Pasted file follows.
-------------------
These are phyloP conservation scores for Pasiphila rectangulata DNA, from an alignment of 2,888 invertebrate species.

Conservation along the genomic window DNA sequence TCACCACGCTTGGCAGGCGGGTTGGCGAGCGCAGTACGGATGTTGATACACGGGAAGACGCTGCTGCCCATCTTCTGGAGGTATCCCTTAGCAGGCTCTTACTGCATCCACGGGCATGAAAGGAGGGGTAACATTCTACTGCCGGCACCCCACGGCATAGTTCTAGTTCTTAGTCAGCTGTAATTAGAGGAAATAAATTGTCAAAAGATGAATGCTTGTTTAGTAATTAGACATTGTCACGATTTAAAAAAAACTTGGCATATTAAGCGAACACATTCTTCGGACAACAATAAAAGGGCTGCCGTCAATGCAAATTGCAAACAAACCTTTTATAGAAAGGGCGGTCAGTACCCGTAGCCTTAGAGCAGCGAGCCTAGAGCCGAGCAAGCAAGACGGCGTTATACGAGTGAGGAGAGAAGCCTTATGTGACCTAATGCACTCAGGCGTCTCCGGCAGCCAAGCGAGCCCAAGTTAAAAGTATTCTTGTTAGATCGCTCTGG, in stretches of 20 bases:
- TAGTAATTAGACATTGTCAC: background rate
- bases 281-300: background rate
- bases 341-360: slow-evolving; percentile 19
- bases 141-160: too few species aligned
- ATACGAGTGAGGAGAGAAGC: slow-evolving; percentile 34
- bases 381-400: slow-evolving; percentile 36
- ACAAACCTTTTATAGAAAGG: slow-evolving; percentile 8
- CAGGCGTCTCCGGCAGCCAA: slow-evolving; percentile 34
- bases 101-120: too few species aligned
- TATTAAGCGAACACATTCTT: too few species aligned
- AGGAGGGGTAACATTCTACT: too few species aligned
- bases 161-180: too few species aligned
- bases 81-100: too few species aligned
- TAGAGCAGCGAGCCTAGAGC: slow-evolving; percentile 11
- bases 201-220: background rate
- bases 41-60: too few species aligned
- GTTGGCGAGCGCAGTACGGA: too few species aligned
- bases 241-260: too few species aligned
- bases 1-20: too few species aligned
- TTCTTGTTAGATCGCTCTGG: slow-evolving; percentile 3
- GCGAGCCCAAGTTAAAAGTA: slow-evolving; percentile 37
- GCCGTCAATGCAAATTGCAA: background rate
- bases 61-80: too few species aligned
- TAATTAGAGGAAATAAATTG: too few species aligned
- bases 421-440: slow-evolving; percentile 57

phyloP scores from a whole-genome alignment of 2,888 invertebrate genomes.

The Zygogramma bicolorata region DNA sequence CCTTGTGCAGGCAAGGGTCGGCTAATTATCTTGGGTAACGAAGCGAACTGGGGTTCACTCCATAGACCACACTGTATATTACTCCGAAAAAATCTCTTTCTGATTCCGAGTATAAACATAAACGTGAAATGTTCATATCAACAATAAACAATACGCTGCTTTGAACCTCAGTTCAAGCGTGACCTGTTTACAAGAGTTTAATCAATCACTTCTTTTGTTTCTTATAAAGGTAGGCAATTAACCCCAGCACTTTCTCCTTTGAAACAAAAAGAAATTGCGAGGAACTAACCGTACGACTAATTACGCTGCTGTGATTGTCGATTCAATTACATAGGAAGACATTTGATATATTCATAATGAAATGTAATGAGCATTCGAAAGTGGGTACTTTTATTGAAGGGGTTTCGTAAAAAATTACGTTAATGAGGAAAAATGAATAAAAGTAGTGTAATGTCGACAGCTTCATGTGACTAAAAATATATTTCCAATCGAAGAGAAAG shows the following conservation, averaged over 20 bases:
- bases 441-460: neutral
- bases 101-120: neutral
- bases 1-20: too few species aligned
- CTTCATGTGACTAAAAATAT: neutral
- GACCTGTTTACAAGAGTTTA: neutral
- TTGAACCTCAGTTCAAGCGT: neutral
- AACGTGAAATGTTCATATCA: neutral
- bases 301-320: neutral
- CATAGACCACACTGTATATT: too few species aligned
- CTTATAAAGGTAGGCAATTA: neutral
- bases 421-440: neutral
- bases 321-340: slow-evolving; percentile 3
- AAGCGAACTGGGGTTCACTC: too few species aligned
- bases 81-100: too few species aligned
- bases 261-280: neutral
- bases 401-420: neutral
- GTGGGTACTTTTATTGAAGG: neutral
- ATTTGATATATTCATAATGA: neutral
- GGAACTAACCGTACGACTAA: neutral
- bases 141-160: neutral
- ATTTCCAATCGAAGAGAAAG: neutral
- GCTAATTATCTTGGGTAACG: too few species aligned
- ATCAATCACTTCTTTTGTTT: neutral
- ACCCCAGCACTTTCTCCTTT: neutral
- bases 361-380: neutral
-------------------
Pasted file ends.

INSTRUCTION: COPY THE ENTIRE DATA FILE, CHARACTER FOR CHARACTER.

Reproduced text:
These are phyloP conservation scores for Pasiphila rectangulata DNA, from an alignment of 2,888 invertebrate species.

Conservation along the genomic window DNA sequence TCACCACGCTTGGCAGGCGGGTTGGCGAGCGCAGTACGGATGTTGATACACGGGAAGACGCTGCTGCCCATCTTCTGGAGGTATCCCTTAGCAGGCTCTTACTGCATCCACGGGCATGAAAGGAGGGGTAACATTCTACTGCCGGCACCCCACGGCATAGTTCTAGTTCTTAGTCAGCTGTAATTAGAGGAAATAAATTGTCAAAAGATGAATGCTTGTTTAGTAATTAGACATTGTCACGATTTAAAAAAAACTTGGCATATTAAGCGAACACATTCTTCGGACAACAATAAAAGGGCTGCCGTCAATGCAAATTGCAAACAAACCTTTTATAGAAAGGGCGGTCAGTACCCGTAGCCTTAGAGCAGCGAGCCTAGAGCCGAGCAAGCAAGACGGCGTTATACGAGTGAGGAGAGAAGCCTTATGTGACCTAATGCACTCAGGCGTCTCCGGCAGCCAAGCGAGCCCAAGTTAAAAGTATTCTTGTTAGATCGCTCTGG, in stretches of 20 bases:
- TAGTAATTAGACATTGTCAC: background rate
- bases 281-300: background rate
- bases 341-360: slow-evolving; percentile 19
- bases 141-160: too few species aligned
- ATACGAGTGAGGAGAGAAGC: slow-evolving; percentile 34
- bases 381-400: slow-evolving; percentile 36
- ACAAACCTTTTATAGAAAGG: slow-evolving; percentile 8
- CAGGCGTCTCCGGCAGCCAA: slow-evolving; percentile 34
- bases 101-120: too few species aligned
- TATTAAGCGAACACATTCTT: too few species aligned
- AGGAGGGGTAACATTCTACT: too few species aligned
- bases 161-180: too few species aligned
- bases 81-100: too few species aligned
- TAGAGCAGCGAGCCTAGAGC: slow-evolving; percentile 11
- bases 201-220: background rate
- bases 41-60: too few species aligned
- GTTGGCGAGCGCAGTACGGA: too few species aligned
- bases 241-260: too few species aligned
- bases 1-20: too few species aligned
- TTCTTGTTAGATCGCTCTGG: slow-evolving; percentile 3
- GCGAGCCCAAGTTAAAAGTA: slow-evolving; percentile 37
- GCCGTCAATGCAAATTGCAA: background rate
- bases 61-80: too few species aligned
- TAATTAGAGGAAATAAATTG: too few species aligned
- bases 421-440: slow-evolving; percentile 57

phyloP scores from a whole-genome alignment of 2,888 invertebrate genomes.

The Zygogramma bicolorata region DNA sequence CCTTGTGCAGGCAAGGGTCGGCTAATTATCTTGGGTAACGAAGCGAACTGGGGTTCACTCCATAGACCACACTGTATATTACTCCGAAAAAATCTCTTTCTGATTCCGAGTATAAACATAAACGTGAAATGTTCATATCAACAATAAACAATACGCTGCTTTGAACCTCAGTTCAAGCGTGACCTGTTTACAAGAGTTTAATCAATCACTTCTTTTGTTTCTTATAAAGGTAGGCAATTAACCCCAGCACTTTCTCCTTTGAAACAAAAAGAAATTGCGAGGAACTAACCGTACGACTAATTACGCTGCTGTGATTGTCGATTCAATTACATAGGAAGACATTTGATATATTCATAATGAAATGTAATGAGCATTCGAAAGTGGGTACTTTTATTGAAGGGGTTTCGTAAAAAATTACGTTAATGAGGAAAAATGAATAAAAGTAGTGTAATGTCGACAGCTTCATGTGACTAAAAATATATTTCCAATCGAAGAGAAAG shows the following conservation, averaged over 20 bases:
- bases 441-460: neutral
- bases 101-120: neutral
- bases 1-20: too few species aligned
- CTTCATGTGACTAAAAATAT: neutral
- GACCTGTTTACAAGAGTTTA: neutral
- TTGAACCTCAGTTCAAGCGT: neutral
- AACGTGAAATGTTCATATCA: neutral
- bases 301-320: neutral
- CATAGACCACACTGTATATT: too few species aligned
- CTTATAAAGGTAGGCAATTA: neutral
- bases 421-440: neutral
- bases 321-340: slow-evolving; percentile 3
- AAGCGAACTGGGGTTCACTC: too few species aligned
- bases 81-100: too few species aligned
- bases 261-280: neutral
- bases 401-420: neutral
- GTGGGTACTTTTATTGAAGG: neutral
- ATTTGATATATTCATAATGA: neutral
- GGAACTAACCGTACGACTAA: neutral
- bases 141-160: neutral
- ATTTCCAATCGAAGAGAAAG: neutral
- GCTAATTATCTTGGGTAACG: too few species aligned
- ATCAATCACTTCTTTTGTTT: neutral
- ACCCCAGCACTTTCTCCTTT: neutral
- bases 361-380: neutral